Tuesday, June 11, 2024

Vanda Pharmaceuticals: 2 Bidders, Entrenched Management, Upcoming Business Catalysts

Vanda Pharmaceuticals (VNDA) (~$365MM market cap) is a biopharma company with a number of drugs either already being commercialized, on the cusp of commercialization or in late stage trials.  I have no idea if any of these are valuable franchises (as always, if you have any insights, please share them):

  • Hetlioz -- commercial treatment for the treatment of Non-24-Hour Sleep-Wake Disorder in the U.S., it is facing generic competition as of December 2022 and has a few legal battles in its attempt to get additional approved indications
  • Fanapt -- recently approved for biopolar disorder, launching commercialization in Q3 2024
  • Ponvory -- recently acquired from Johnson & Johnson (this came from Actelion Pharmaceuticals) for $100MM, treatment for multiple sclerosis, launching commercialization in Q3 2024
  • Tradipitant -- treatment for gastroparesis, PDUFA date set for 9/18/24
  • Misaperidone -- treatment for schizophrenia and bipolar disorder, new drug application expected to be submitted in early 2025
On top of that grab bag of drugs (to my untrained eye, they don't appear to have a coherent strategy), Vanda has approximately $5.40/share of net cash and marketable securities on the balance sheet after subtracting out all liabilities (shares currently trade under $6/share).  Where things get a bit interesting, Vanda has received two unsolicited bids from potential buyers, both of which have received the cold shoulder from the board, as a result the buyers went public trying to get shareholders to exert pressure:

5/7/2024: Vanda Pharmaceuticals Confirms Receipt of Revised Unsolicited Takeover Proposal from Future Pak -- offer was for $7.25-$7.75 in cash per share, plus a CVR.  Future Pak seems like an odd buyer as the company is a privately held pharma contract manufacturer and packaging business that has the financial backing of private credit provider Colbeck Capital Management.  The board rejected the proposal:

Vanda Pharmaceuticals Inc. (Vanda) (Nasdaq: VNDA) today announced that the Company’s Board of Directors (the “Board”) carefully reviewed the revised unsolicited proposal from Future Pak, LLC (“FP”) to acquire the Company for $7.25 to $7.75 per share in cash plus certain Contingent Value Rights (“CVRs”) and, after having consulted with the Company’s independent financial and legal advisors, unanimously concluded that the proposal substantially undervalues the Company, creates significant risk and uncertainty and is not in the best interests of the Company and its shareholders. Accordingly, the Board has rejected the proposal.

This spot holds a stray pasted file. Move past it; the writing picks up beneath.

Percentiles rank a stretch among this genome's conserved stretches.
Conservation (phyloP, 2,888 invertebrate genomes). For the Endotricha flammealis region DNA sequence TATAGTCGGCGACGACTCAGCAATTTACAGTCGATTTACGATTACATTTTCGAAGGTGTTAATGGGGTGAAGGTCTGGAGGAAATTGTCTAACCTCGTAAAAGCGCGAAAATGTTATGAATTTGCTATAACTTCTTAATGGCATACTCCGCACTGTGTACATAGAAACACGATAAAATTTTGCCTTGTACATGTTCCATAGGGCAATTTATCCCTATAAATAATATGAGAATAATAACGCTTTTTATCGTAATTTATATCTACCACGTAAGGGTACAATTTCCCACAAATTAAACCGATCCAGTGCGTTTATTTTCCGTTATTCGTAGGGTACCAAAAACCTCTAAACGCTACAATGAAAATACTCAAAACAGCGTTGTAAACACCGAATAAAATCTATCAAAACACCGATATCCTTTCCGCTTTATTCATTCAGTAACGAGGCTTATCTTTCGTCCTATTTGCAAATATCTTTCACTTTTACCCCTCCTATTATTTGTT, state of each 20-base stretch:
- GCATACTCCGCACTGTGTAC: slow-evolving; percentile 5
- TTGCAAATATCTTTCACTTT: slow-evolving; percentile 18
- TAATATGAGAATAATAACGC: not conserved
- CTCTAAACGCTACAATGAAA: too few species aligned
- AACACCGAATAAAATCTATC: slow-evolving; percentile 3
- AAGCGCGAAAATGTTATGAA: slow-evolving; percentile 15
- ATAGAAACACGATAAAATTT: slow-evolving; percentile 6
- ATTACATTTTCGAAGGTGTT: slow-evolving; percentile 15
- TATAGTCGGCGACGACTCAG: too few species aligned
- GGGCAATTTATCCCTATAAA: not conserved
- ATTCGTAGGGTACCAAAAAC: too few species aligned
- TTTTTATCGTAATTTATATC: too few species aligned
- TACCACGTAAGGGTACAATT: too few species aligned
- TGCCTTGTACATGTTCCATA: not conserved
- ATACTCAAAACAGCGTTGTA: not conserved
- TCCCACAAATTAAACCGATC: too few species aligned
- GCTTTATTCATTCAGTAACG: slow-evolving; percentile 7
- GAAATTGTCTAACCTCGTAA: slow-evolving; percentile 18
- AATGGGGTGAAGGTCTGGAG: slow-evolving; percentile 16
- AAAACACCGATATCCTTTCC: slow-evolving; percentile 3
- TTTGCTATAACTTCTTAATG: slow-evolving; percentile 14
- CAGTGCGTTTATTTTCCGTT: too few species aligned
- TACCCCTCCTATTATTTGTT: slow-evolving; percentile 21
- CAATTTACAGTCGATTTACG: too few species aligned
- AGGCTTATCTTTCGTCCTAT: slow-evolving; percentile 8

In reaching its conclusion, the Board evaluated all aspects of Vanda’s business, including its clinical development pipeline, expanding commercial presence and significant cash balance, as well as the speculative nature of the CVRs given the uncertainty surrounding the achievement of the commercial milestones under FP’s management. The Board believes the revised unsolicited proposal is yet another opportunistic attempt to purchase the Company’s shares at a discount to Vanda’s intrinsic value.
The Board and management team remain confident that Vanda’s robust revenue, strong cash position and efficient operations position the Company well for significant long-term growth and value creation far in excess of the consideration offered by FP.
6/6/2024: Vanda Pharmaceuticals Confirms Receipt of Unsolicited, Non-Binding Indication of Interest from Cycle Group Holdings -- offer is for $8 in cash per share with no CVR component.  Cycle seems a little more credible than Future Pak, they have a few commercial drugs in the market already, in their press release, they included the following explanation for making their bid public:

Cycle issued the following statement regarding its proposal:

“Our proposal for Vanda delivers immediate, compelling and certain cash value for Vanda shareholders with a highly attractive premium. Cycle’s proposal represents a better outcome for shareholders, who would receive all-cash upfront value exceeding that of Future Pak’s cash portion of its latest offer announced May 7, 2024. It would also benefit patients, as Cycle has a proven commercial strategy in the U.S., a strong distribution footprint and an established track record of delivering medicines and individualized support to patients suffering from conditions with high unmet medical need.

While we would have preferred to reach an agreement privately, Cycle is publicly disclosing our proposal for the benefit of Vanda shareholders and to encourage Vanda shareholders to express their views on this proposal to the independent directors of the Vanda Board of Directors.

Given our familiarity with Vanda, its brands and our extensive knowledge of the industry, we believe we can efficiently and quickly complete our diligence. Once we receive access to the required information, we believe that we can complete our due diligence within 2-3 weeks and reach a definitive agreement shortly thereafter.

We stand ready to work immediately with Vanda’s Board and management team to reach an agreement that would provide a compelling premium and certain cash value today for all Vanda shareholders.”

Vanda has acknowledged receipt of the offer, but as of this writing haven't rejected it yet.

Why isn't the board engaging?  Management seems very entrenched here, the co-founder (Mihael Polymeropoulos) is the CEO and Chairman of the Board.  He employs a number of family members at Vanda and does own 3+% of the stock.  Given the near term regulatory catalysts, it could be argued that these are opportunistic bids, but if they run a full a process, maybe they can get an even higher number or Polymeropoulos could partner with a firm that would back a bid for him to take it private.  I've sized this relatively small, it could be more attractive at a higher price if VNDA's board does the right thing and engages with the bidders.